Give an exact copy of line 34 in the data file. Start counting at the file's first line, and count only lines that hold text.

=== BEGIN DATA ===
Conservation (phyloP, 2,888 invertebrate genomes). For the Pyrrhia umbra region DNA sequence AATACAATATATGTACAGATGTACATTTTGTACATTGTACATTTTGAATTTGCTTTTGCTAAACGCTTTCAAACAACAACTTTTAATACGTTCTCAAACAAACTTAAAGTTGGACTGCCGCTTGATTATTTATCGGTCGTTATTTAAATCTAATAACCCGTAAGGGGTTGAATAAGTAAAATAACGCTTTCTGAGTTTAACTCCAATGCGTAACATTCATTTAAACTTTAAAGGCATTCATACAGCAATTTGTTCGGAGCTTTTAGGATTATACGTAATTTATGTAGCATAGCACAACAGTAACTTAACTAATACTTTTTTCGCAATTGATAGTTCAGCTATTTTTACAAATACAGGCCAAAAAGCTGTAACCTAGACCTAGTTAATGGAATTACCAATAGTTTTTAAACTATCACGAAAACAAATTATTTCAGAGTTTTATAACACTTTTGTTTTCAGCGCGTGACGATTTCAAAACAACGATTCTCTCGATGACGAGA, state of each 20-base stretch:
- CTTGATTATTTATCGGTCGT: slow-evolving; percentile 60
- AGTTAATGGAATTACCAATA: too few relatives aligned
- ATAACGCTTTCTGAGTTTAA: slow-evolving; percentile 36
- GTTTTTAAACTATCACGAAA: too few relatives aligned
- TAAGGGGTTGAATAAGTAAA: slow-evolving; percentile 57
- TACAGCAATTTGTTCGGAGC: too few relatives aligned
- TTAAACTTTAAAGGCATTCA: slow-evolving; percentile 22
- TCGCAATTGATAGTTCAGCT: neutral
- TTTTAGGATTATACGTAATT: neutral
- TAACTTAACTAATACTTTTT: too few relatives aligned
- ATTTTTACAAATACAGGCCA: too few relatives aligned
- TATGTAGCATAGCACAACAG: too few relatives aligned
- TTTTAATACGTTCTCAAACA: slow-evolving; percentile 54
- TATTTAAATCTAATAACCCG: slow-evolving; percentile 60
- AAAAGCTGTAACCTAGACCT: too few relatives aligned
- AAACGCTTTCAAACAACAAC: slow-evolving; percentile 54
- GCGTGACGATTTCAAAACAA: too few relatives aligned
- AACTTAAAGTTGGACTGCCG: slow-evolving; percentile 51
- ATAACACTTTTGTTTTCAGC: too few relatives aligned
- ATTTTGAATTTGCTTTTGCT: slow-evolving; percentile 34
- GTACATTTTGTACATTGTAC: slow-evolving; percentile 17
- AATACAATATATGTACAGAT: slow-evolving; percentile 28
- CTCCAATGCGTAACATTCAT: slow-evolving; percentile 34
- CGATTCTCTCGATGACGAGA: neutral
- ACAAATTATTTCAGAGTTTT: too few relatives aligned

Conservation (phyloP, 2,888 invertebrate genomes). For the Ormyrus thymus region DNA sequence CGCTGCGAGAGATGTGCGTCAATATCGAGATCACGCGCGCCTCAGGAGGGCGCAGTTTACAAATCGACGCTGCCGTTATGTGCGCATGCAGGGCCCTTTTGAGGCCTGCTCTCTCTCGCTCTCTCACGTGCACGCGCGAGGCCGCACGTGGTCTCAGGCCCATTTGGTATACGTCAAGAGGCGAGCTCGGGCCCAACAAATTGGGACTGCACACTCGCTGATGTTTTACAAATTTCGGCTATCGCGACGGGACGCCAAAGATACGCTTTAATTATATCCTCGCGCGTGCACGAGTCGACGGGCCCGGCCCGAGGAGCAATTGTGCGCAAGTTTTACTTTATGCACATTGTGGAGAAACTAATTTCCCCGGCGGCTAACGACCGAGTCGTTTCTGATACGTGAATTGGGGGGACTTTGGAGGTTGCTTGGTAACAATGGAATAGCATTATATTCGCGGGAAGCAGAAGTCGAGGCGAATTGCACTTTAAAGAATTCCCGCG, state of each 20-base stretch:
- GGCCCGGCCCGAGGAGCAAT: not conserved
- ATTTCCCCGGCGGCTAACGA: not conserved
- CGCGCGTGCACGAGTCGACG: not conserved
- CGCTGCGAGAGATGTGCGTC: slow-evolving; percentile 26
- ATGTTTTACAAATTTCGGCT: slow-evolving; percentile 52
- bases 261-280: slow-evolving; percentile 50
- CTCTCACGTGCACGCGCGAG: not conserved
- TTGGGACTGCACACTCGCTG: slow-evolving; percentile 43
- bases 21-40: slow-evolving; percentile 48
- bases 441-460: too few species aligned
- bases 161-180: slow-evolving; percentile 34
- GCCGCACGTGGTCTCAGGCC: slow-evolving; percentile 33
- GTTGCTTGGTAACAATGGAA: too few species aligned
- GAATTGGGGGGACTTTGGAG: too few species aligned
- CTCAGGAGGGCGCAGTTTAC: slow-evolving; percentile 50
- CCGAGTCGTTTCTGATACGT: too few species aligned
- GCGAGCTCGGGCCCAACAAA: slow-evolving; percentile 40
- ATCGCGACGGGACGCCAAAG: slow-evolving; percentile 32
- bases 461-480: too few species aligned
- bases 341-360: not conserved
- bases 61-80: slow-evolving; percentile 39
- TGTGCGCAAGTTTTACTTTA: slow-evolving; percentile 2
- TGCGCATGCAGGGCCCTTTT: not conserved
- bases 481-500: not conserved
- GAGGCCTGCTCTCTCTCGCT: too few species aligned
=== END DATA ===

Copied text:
- CTCTCACGTGCACGCGCGAG: not conserved